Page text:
By MIKE JAMES - The Independent
SOUTH POINT — Resting dockside like an aging thoroughbred in her stall, the W.P. Snyder Jr. draws admiring stares that overlook the chipped and peeling paint on her superstructure and the grime accumulated from nearly a century on the river.
The proud relic of river history is bookended at the McGinnis Inc. boatyard by two modern towboats, McGinnis’s own City of South Point at the paddlewheel end and Marathon Petroleum’s massive Robinson near the bow.
Bits of flotsam lap in the water as a visitor steps over the side onto the scuffed red deck, worn with the footsteps of generations of crewmen and half a century of tourists.
Through a doorway are the boilers that heated the steam that drove the giant pistons that pushed the pitman arm that turned the big red paddlewheel. Out the other side, up a flight of steps, through another door and up still more steps is the pilothouse, a windowed sanctuary where Mark Twain’s legendary Horace Bixby would feel at home.
The varnished wheel is 11 feet in diameter from spoke tip to spoke tip. The pilot handling it might have enjoyed the conversation of a colleague or two sitting on the padded bench at the rear of the pilothouse.
Built in 1918, the W.P. Snyder Jr. is a historic gem that crystallizes a romantic era of America’s marine past. The people of Marietta, Ohio, where the boat has been moored for more than 50 years, know that. Since 1955, the Snyder has been the centerpiece of a complex of museums and historical displays in Ohio’s oldest city.
Before that, she had a long career pushing barges of coal, iron ore and steel products on the Ohio river and its tributaries.
Steamboats, like the steam locomotives that once ruled America’s railroads, were supplanted by diesel craft and by 1954, the Snyder was laid up. The Crucible Steel Co., owner of the boat, donated it to the society in 1955.
Her steel hull, immersed all those years in the waters of the Muskingum River just upstream from where it joins the Ohio, has slowly rusted and sprung leaks.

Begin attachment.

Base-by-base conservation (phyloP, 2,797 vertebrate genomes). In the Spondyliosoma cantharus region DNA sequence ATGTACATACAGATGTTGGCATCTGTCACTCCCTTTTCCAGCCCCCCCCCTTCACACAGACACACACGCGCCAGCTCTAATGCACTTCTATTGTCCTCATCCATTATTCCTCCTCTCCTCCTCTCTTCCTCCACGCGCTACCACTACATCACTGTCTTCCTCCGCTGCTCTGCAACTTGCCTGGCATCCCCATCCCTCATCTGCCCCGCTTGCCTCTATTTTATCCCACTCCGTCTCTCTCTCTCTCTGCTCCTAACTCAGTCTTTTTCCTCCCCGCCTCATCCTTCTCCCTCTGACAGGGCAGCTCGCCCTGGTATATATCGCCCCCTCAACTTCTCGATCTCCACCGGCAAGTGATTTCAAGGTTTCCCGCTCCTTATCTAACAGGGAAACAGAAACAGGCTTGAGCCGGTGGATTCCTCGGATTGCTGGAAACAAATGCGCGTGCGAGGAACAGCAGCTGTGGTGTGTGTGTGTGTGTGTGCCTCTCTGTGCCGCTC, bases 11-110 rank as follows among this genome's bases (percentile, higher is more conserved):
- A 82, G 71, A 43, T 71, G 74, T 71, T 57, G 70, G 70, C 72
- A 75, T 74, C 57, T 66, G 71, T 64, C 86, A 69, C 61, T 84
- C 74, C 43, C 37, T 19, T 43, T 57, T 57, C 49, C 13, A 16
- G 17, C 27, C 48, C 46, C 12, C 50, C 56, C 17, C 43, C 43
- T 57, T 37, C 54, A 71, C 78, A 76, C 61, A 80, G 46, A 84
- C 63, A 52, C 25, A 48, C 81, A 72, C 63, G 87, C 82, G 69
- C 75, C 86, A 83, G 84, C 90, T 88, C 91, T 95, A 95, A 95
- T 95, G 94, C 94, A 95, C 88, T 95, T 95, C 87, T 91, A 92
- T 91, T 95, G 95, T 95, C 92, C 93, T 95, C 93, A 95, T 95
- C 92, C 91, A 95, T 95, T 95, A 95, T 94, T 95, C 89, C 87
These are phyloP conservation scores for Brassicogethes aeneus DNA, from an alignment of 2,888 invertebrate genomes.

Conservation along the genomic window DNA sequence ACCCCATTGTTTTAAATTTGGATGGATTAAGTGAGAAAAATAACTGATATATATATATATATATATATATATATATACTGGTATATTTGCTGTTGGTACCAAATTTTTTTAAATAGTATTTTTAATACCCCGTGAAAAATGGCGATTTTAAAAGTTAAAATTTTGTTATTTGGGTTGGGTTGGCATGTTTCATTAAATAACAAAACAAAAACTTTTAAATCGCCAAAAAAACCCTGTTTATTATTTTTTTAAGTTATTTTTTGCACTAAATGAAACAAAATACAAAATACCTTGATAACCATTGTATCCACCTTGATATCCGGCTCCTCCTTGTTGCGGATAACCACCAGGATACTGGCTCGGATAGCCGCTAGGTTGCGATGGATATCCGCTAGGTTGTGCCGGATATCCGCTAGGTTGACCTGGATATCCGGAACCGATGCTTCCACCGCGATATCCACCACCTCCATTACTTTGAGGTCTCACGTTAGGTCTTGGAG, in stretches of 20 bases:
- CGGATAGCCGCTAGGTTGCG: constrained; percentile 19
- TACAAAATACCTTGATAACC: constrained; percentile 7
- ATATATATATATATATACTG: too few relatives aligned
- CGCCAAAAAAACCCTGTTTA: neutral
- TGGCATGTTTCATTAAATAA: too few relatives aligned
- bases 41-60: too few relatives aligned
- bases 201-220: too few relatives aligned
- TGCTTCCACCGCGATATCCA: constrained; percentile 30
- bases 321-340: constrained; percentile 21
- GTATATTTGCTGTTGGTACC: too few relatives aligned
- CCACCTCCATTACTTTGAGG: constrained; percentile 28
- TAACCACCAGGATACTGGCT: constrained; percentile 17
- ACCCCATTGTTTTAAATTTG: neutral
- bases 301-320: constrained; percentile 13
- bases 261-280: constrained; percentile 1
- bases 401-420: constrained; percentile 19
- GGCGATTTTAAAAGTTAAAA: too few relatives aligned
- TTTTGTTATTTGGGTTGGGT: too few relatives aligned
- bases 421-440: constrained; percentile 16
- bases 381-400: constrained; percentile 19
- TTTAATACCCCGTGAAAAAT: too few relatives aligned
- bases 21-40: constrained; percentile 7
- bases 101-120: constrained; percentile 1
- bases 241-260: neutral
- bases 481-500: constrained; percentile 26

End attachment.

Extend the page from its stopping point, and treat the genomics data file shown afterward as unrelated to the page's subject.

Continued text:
The Ohio Historical Society, which owns the boat, has contracted with McGinnis to repair the 152-foot hull. Over the next eight months, workers will remove all the steel plates which form the hull’s outer skin. They will inspect and repair the frames that are the skeleton of the boat and then weld on new hull plates.
McGinnis tow boats shepherded the Snyder down the river from Marietta a week ago Friday. Marietta gave the boat a grand send-off as she nudged out into the stream around mid-day, sandwiched between two barges.
The tow boats then pushed the barges downstream, carrying the Snyder along, said architect Fred Smith, the project manager.
The flotilla averaged 8 knots for most of the 146-mile trip, Smith said. McGinnis technicians monitored the fragile hull during the voyage and checked for leaks every 15 minutes. There were a few, but pumping removed the water. “Once we found out how manageable the leaks were, everyone relaxed a little bit.”
Heavy fog set in around 3 a.m. the following morning, forcing them to tie up for eight hours. Off again at 10 a.m., the boat reached South Point at 6 p.m. that night.
The first order of business is to remove the remains of toxic lead paint from inside the hull. Scott Lepi is in charge of that job. He owns Lepi Enterprises and is in the business of blasting away unpleasant deposits and debris.
Lepi will use ground walnut shells, blasted onto the surface with highly pressurized air, to remove the lead paint. The shells are easier to handle than other blasting media he has used and don’t kick up visibility-impairing dust, he said.
Lepi, like almost everyone who encounters the Snyder, immediately fell in love with the boat. “I took my lunch up to the pilot house and ate it there,” he said one recent afternoon.
Once he is finished, McGinnis will haul the boat into dry dock and cut off the hull plates, said company president Rick Griffith. Some of the frames are corroded or distorted and will have to be removed and replaced.
The original frames and plates were riveted but that would be too expensive for the replacement, Griffith said. Instead, they’ll use modern welding techniques.
The Snyder won’t be the first historic boat McGinnis has worked on. They did a similar job on the Mike Fink, a paddlewheeled floating restaurant based in Covington.
The entire job is expected to take about eight months. Once finished, the hull will be seaworthy but the historical society will have to raise more money to repair and refurbish the rest of the boat.
There isn’t much there that doesn’t need work. The decks, the paddlewheel, the electrical system and the superstructure all are showing their 90 years. Those jobs will have to wait until the society can get funding, Smith said.
Having the boat under, his care is a treat, said McGinnis dock supervisor Tom Schollenberger. “The more you crawl around her, the more you realize she’s built like a brick,” he said.